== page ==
On closer inspection,
some of these bags turned out to be full of not household garbage or even typical business garbage, but the blood and guts of chickens. That is not a joke. The carcasses and blood led to an intense rotting stank and swarming flies. Repeated 311 calls eventually got the garbage removed. It was a brilliant and hyperbolic reminder of what we're dealing with around here - a sanitation situation that no one seems prepared to or capable of dealing with. Some of us, and believe me I've talked to quite a few bewildered long and short time neighbors, are flummoxed beyond belief...is this really something we have to just throw up our hands and tolerate? Of course not. Still, a simple solution eludes.
In my role as chair of the Environmental Protection Committee at Community Board 9 I've tried to wrap my head around this seemingly intractable problem and I feel like I have a pretty good sense of what we're up against. As always, I'm writing the Q at Parkside not in any official capacity but as a private citizen/geek/blogger and I only mention the community board because I continue to believe, perhaps foolishly, that there is a way to combat the problem using existing levers of governmental influence. I certainly hope so, anyway.
Nearly every block from Wendy's to Duane Reade has a few businesses that ignore the law and dump their trash either at the corner or in tree pits. Until I got schooled I had no idea just how illegal this is. Each business is required to contract private garbage collection; the City provides this service for residential trash only. And each business is required to show proof of this contract so that it is clearly visible to DSNY - usually in a window near the door. Tickets are supposed to be issued for non-compliance, and in other parts of the City they routinely are. For some reason, the penalties around here are not sufficiently levied to stop a significant number of scofflaws (and I emphasize the phrase significant number because plenty of business follow the rules and are just as pissed as the rest of us that fellow merchants choose to flaunt the law - heck it's usually only $30 or $40 a month we're talking here). Sometimes businesses dumpe their illicit garbage blatantly; others do so under cover of night. It's shameful really, since the corner garbage cans are intended for litter from passers-by. When a pedestrian DOES have a piece of trash to dump, the bins are frequently overflowing and unable to accommodate so much as a gum wrapper.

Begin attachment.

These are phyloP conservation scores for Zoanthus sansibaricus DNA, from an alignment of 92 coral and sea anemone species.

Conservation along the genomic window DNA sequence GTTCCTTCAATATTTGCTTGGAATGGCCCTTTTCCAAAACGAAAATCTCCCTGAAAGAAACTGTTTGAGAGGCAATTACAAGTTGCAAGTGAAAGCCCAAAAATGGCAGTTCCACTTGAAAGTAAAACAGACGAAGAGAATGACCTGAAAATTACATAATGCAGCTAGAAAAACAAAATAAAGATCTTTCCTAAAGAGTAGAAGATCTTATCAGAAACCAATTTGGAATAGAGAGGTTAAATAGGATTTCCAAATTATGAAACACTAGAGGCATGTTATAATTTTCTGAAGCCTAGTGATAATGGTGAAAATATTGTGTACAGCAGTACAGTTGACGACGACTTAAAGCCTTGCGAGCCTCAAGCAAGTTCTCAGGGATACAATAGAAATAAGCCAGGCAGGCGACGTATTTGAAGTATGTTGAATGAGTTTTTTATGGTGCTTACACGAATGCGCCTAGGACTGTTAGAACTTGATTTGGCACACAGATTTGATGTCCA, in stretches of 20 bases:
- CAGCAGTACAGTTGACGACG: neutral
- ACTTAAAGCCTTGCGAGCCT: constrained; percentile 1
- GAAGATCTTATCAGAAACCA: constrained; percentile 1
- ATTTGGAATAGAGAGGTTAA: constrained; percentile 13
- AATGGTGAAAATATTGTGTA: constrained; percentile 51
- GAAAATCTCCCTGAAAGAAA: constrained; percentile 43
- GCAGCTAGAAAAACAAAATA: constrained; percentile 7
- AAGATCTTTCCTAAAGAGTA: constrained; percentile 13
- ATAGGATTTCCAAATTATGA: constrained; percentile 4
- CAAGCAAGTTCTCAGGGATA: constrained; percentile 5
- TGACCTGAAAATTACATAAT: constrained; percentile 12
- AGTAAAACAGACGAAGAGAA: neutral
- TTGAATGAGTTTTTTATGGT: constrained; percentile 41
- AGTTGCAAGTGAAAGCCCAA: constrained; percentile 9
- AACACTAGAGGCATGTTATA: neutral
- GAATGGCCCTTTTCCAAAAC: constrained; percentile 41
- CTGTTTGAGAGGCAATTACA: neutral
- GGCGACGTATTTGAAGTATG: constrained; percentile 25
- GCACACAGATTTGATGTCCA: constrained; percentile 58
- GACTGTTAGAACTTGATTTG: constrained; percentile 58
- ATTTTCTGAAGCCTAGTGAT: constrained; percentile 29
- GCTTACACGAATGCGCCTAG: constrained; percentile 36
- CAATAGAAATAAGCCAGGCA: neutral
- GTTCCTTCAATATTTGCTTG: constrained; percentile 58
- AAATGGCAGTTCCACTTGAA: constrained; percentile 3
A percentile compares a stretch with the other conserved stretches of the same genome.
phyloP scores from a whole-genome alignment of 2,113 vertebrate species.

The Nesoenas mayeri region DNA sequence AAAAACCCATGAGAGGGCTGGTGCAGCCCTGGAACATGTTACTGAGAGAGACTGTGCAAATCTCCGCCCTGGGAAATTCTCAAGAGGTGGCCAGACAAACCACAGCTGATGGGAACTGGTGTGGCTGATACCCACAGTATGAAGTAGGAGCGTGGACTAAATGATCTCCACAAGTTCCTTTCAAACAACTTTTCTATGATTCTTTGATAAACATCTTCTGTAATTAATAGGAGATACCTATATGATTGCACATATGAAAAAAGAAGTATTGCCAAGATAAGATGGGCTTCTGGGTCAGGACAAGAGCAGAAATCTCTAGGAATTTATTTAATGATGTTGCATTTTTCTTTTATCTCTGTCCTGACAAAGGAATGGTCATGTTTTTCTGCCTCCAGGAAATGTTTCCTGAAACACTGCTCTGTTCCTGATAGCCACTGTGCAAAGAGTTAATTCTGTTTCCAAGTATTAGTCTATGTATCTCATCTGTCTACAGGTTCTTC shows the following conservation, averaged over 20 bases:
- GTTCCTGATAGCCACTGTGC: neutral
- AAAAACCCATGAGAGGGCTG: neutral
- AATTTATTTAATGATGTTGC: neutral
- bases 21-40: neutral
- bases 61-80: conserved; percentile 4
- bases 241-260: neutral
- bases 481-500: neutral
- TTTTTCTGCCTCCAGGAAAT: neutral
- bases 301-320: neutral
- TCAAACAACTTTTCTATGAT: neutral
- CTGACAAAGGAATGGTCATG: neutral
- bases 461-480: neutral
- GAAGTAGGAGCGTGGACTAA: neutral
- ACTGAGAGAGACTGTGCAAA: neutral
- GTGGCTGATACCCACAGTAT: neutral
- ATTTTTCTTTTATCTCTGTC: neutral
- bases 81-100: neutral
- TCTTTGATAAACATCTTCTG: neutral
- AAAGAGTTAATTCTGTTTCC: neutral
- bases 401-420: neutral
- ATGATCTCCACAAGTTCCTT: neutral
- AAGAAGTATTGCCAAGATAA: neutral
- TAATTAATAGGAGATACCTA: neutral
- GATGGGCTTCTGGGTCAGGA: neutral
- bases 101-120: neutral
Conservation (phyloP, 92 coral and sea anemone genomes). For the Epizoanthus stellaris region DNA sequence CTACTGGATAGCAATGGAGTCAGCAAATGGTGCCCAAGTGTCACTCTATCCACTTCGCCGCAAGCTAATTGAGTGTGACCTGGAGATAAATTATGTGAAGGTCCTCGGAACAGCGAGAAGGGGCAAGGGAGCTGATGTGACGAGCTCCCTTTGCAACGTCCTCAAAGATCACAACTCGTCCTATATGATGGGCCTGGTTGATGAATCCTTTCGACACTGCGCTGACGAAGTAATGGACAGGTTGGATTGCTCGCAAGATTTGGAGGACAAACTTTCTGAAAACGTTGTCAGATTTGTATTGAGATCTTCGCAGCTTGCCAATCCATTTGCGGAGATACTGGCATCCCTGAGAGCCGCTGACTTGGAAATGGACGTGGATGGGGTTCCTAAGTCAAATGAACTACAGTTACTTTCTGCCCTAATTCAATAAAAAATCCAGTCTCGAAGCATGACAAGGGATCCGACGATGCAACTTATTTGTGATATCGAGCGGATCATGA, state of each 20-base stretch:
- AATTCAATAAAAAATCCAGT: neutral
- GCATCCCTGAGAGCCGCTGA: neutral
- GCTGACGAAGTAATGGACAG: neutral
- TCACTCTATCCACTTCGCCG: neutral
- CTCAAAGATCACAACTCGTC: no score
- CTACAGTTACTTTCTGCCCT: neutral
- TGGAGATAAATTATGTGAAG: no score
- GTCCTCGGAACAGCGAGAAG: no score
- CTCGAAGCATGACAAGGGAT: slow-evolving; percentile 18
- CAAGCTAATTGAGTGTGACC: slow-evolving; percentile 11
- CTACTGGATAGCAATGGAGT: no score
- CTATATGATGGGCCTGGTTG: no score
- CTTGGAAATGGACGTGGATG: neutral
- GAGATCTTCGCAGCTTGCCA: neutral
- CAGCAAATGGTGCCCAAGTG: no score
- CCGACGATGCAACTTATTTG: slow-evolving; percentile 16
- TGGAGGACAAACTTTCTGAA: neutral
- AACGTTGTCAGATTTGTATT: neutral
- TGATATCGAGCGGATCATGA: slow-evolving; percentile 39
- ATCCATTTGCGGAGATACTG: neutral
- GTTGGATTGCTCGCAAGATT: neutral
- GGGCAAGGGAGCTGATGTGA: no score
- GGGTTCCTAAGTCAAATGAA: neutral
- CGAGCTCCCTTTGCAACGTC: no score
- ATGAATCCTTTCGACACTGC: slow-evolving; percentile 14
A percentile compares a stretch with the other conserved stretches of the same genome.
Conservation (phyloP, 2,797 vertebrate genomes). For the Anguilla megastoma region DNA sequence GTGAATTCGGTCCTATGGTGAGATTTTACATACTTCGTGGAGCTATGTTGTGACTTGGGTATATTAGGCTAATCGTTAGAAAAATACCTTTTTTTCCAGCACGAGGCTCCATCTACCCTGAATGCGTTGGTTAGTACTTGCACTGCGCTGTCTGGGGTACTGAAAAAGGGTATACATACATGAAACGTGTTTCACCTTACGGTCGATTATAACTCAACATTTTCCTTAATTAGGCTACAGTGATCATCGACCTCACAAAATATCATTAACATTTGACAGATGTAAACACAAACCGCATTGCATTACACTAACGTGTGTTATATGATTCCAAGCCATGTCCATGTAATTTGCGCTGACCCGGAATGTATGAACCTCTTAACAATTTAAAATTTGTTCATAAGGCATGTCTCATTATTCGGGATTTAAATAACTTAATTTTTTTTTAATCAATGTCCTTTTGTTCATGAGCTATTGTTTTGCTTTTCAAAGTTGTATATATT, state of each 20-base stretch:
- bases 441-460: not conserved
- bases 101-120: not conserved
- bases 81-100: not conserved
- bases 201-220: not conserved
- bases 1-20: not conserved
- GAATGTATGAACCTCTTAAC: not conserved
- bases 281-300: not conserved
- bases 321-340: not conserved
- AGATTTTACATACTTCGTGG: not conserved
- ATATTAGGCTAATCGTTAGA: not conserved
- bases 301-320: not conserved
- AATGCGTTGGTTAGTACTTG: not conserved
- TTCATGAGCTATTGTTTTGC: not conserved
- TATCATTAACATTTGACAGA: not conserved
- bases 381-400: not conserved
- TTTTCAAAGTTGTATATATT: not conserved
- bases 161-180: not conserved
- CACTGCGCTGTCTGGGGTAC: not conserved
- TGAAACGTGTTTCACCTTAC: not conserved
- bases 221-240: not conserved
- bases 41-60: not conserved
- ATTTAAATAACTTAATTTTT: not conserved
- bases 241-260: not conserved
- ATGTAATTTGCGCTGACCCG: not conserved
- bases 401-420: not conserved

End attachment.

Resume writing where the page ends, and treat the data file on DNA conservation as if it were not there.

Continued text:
That's not to say that individuals and businesses from off the Avenue don't get in on the act. Bags of residential trash are routinely left on the wrong days at the curb or topping off the corner bins. On many occasions I've noticed construction garbage, bags and bags of it, that illegal dumpers drop on our streets assuming no one will care. Mad Momma Carmen even managed to catch a cheap landlord dropping apartment renovation trash in the 'hood, and the City takes this kind of dumping very seriously, and can impound cars and levy big fines and jail time Though as a practical matter, it's extremely uncommon that people get caught.
To complicate things, many mixed-use buildings don't offer proper guidance and space for tenants to store their garbage properly between residential pick-ups. These often poorly bundled bags often cause a blanket of trash to greet one on most morning's commute. Treading through ankle-deep trash is so common you almost don't notice it after awhile.
To summarize the reason it's worse here than on other heavily trafficked commercial corridor - there is NO merchant's group to speak of that has the ability to change the behavior of existing businesses and landlords from Parkside to Empire. By contrast, from Parkside south, the Flatbush Avenue BID successfully keeps litter and dumping at bay by hiring workers to keep the avenue clean between DSNY pickups. It's a big job; but the Flatbush BID takes cleanliness seriously, and the result is a reasonably clean street. Litter persists of course; the sheer numbers of pedestrians helps ensure a steady stream of wrappers and soda cups and the perennial favorite, dog poo. But since the problem is not generally overwhelming, individual business owners tend to address small messes quickly even before the hired guns come by and sweep it up.
As an aside, I'm not convinced that the Flatbush Merchant's group - FEPMA - has the skill or support to do anything about the problem. And without major outcry from the community, DSNY doesn't seem moved by individual complaints to systematically address the intense lawlessness. So who's gonna step up? I haven't even mentioned the sh#t-show in front of the subway stations, particularly on Flatbush just north of the Prospect Park entrance on the way to Empire.
My next move is to invite Pearl Miles, district manager, out for a walk-through. I'm also going to drop more of those single-page of rules on worst offender businesses. Maybe you agree that the problem is serious enough to warrant some kind of response. Or maybe you think I'm a kook and should find a real issue to complain about it. Who knows...maybe I'm the one who just doesn't "get it." As always, I'm happy to leave you plenty of space below to let your feelings be known to all.